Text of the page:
There’s a fairly comprehensive list I came across over at ProBlogger.net for deductions that bloggers might overlook; however, the 46 Tax Deductions That Bloggers Often Overlook can also apply to anyone running their own business from home.
Warning: when most people read a list like this they get excited and believe they are now able to deduct everything but the kitchen sink. Quoting IRS Publication 535:
To be deductible, a business expense must be both ordinary and necessary. An ordinary expense is one that is common and accepted in your industry. A necessary expense is one that is helpful and appropriate for your trade or business. An expense does not have to be indispensable to be considered necessary.
It is important to distinguish business expenses from:
- The expenses used to figure cost of goods sold,
- Capital expenses, and
- Personal expenses.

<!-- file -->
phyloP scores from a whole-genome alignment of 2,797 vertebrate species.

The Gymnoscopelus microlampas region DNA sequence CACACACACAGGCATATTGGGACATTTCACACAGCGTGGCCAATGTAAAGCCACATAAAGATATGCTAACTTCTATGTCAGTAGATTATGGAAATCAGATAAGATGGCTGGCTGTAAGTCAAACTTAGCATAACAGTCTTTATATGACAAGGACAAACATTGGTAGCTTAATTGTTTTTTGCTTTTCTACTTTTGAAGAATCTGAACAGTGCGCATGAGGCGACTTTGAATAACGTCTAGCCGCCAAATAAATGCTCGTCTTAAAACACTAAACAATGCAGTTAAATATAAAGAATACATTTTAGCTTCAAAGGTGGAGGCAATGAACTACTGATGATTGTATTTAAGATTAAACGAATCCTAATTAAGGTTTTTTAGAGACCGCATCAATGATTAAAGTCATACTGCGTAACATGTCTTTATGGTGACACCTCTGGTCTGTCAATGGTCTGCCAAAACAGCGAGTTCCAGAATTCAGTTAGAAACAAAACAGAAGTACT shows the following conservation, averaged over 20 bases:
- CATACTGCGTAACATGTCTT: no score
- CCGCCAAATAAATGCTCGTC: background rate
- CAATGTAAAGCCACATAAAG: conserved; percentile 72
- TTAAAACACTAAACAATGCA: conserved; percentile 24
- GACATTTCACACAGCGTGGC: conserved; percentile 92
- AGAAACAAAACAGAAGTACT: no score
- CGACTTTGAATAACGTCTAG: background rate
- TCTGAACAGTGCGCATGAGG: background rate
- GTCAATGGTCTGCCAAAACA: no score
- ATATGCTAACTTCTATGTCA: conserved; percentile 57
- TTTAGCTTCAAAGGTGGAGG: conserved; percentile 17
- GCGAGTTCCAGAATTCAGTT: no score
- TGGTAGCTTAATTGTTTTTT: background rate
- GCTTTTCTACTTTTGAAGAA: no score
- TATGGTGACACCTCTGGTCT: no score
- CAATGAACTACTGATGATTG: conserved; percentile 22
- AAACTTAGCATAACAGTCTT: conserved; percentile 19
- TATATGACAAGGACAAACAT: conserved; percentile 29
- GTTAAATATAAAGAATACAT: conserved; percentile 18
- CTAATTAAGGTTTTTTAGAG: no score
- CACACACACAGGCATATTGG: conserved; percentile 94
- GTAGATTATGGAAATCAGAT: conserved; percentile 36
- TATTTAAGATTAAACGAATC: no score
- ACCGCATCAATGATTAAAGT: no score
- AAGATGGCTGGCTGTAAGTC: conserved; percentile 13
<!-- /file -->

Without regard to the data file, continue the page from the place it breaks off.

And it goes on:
Generally, you cannot deduct personal, living, or family expenses. However, if you have an expense for something that is used partly for business and partly for personal purposes, divide the total cost between the business and personal parts. You can deduct the business part.
For example, if you borrow money and use 70% of it for business and the other 30% for a family vacation, you generally can deduct 70% of the interest as a business expense. The remaining 30% is personal interest and generally is not deductible.
I just wanted to warn business owners that you need to be very careful when deducting business expenses, especially when allocating expenses between personal and business use. These types of deductions are audit red flags for the IRS, so be sure to keep detailed records of your justifications for making business deductions.